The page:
The Unintentional Coder
By POCIT co-founder Michael Berhane
I never grew up ‘technical’. I remember an exasperated friend having to explain the concept of MSN instant messenger [I feel old] to me around the mid-00s. Long story short, I didn’t have a clue. Computers were something I used like everyone but barely understood. I just wasn’t that ‘computer guy’ growing up.
So how was it that I’ve ended up as a software engineer at a venture-backed tech startup, then as lead developer/founder at POCIT?
It all started with an idea for a website I had back during my Business undergrad degree at Kingston University. Paying developers as a student is an expensive business.
After a while, the thought crept into my head ‘how hard could this be? I can do this sh*t myself’. Arrogance and cheapness are a lethal combination.
I wish I could say that it was entirely rosy after that. It wasn’t. I wanted to give up several times. ‘Impostor Syndrome’ [read this great article by Buffer CTO for more on that] was a real thing for me. A nagging feeling that I wasn’t good enough, that this wasn’t for me, that I’m pretending to be someone I’m not. Those feelings never completely left me; it was just that those voices in my head became quieter with the endless hours of practice.
Fast forward a few years later and my ‘website idea’ was long gone, but the skills had remained. I wasn’t working as a developer, but in my spare time, I was still plugging away. In the end, I decided to make the full career-switch at the ripe old age of 24 [ancient in comparison to the tired trope of the 12-year-old hacker]. What I needed was a bridge however to the tech world. In the end, it took the form of a masters in computer science. In hindsight, it wasn’t necessary, and I was already more than capable. The need for academic validation was probably the last remnants of my ‘impostor syndrome’.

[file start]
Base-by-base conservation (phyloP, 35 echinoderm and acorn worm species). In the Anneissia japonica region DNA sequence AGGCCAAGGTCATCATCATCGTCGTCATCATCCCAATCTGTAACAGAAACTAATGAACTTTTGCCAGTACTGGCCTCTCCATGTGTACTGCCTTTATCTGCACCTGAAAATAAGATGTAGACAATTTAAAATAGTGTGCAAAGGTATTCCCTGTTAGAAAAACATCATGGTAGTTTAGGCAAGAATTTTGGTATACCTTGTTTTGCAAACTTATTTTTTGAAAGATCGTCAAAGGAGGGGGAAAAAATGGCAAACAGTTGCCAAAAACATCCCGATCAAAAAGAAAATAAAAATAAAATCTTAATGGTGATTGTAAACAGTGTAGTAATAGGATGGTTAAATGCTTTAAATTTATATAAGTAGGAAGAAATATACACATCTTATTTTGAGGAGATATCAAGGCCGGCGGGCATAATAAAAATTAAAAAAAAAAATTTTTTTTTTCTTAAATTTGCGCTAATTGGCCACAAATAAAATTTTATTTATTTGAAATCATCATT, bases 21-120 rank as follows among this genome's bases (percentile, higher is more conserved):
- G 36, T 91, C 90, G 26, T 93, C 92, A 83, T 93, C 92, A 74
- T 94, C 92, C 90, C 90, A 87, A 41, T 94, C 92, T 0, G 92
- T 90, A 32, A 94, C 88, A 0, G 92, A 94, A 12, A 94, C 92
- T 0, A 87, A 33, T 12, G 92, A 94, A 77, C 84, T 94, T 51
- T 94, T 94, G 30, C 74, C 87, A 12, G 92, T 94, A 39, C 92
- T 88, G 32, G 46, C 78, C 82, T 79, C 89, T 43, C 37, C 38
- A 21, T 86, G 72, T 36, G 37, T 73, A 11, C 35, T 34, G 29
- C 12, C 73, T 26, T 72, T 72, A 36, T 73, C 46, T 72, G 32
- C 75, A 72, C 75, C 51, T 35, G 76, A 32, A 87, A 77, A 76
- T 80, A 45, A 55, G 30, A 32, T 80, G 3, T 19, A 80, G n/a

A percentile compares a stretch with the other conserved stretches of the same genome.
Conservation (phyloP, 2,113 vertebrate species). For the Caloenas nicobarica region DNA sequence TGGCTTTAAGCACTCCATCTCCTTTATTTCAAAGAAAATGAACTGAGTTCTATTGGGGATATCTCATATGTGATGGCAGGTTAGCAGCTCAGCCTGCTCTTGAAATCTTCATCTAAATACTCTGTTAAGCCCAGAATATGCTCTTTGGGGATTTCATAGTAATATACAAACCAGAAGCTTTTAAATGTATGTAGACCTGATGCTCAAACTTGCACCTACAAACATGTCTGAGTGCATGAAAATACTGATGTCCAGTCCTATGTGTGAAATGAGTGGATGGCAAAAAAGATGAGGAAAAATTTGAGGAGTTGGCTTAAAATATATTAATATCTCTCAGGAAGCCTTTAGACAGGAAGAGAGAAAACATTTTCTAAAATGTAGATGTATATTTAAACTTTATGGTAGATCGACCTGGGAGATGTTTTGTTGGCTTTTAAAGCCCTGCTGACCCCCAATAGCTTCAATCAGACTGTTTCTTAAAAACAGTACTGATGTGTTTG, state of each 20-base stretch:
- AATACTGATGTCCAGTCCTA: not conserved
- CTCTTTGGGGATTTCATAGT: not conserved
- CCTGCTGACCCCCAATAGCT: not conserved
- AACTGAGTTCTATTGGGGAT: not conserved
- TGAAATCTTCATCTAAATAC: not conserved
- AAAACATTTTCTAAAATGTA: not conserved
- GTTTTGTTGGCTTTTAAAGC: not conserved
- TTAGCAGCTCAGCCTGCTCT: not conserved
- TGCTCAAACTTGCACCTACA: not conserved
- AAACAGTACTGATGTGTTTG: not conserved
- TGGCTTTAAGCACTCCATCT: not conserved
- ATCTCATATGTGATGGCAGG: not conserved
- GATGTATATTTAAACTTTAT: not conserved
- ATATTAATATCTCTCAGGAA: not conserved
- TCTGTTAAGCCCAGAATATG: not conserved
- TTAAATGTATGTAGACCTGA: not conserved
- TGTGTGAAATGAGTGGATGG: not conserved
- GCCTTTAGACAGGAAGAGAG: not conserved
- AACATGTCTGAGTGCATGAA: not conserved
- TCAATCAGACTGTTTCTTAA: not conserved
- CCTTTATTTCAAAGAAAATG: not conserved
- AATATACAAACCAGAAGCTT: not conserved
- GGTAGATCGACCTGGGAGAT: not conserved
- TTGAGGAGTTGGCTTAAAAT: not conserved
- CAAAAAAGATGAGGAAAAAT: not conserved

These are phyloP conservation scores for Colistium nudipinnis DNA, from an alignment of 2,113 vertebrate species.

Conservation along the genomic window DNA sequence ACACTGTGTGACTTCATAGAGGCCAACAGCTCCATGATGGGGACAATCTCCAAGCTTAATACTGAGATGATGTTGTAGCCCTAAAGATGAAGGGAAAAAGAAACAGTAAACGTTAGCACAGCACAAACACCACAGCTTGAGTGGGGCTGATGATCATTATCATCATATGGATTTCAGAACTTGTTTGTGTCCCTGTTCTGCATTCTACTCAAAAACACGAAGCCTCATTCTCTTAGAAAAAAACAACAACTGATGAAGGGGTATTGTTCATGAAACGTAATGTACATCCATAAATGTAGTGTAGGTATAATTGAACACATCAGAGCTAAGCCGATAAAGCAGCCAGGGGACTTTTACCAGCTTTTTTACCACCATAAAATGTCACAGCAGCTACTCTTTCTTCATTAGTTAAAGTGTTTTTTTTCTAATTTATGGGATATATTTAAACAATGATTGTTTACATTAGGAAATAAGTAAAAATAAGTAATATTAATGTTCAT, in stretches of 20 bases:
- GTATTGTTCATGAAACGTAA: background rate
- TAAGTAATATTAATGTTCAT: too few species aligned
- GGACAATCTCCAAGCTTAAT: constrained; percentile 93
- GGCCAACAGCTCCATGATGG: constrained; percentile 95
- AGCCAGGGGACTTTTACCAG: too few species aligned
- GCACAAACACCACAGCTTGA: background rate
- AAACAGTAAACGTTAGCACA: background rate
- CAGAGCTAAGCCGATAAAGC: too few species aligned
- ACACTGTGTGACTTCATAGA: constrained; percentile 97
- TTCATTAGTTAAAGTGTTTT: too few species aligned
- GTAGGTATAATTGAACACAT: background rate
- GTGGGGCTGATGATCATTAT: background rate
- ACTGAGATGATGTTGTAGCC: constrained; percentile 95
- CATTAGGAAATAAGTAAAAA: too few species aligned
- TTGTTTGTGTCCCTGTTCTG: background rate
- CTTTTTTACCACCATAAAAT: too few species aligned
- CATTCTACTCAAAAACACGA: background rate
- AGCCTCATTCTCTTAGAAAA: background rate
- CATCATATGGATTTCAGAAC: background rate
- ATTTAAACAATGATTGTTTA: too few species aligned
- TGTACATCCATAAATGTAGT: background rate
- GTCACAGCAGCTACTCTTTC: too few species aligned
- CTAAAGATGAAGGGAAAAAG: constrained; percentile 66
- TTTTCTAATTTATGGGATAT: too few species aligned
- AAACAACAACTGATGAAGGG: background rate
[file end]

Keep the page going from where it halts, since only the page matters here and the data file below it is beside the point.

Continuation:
Enough of the origin story. Down to tips for anyone also on this path.
- Pick a project, be it an app or website, and learn how to build it, as opposed to just reading coding books. Easier said then done I know for a complete beginner, but this way is much better than just picking up and sifting through ‘Python for dummies.’ Your motivation will wane at times, and have a project will seriously help in that regard.
- Keep going. *Rocky music plays in the background*
- Google/ Stack Overflow are you new best friends.
- You will be over-awed at first with all the new things you’ll have to learn; that’s normal.
- Think long and hard before spending serious amounts of money on coding boot camps or degrees, all the information you need is available online, either for free or cheaply.
- Speak to as much self-taught dev’s as you can. If they can do it, so can you.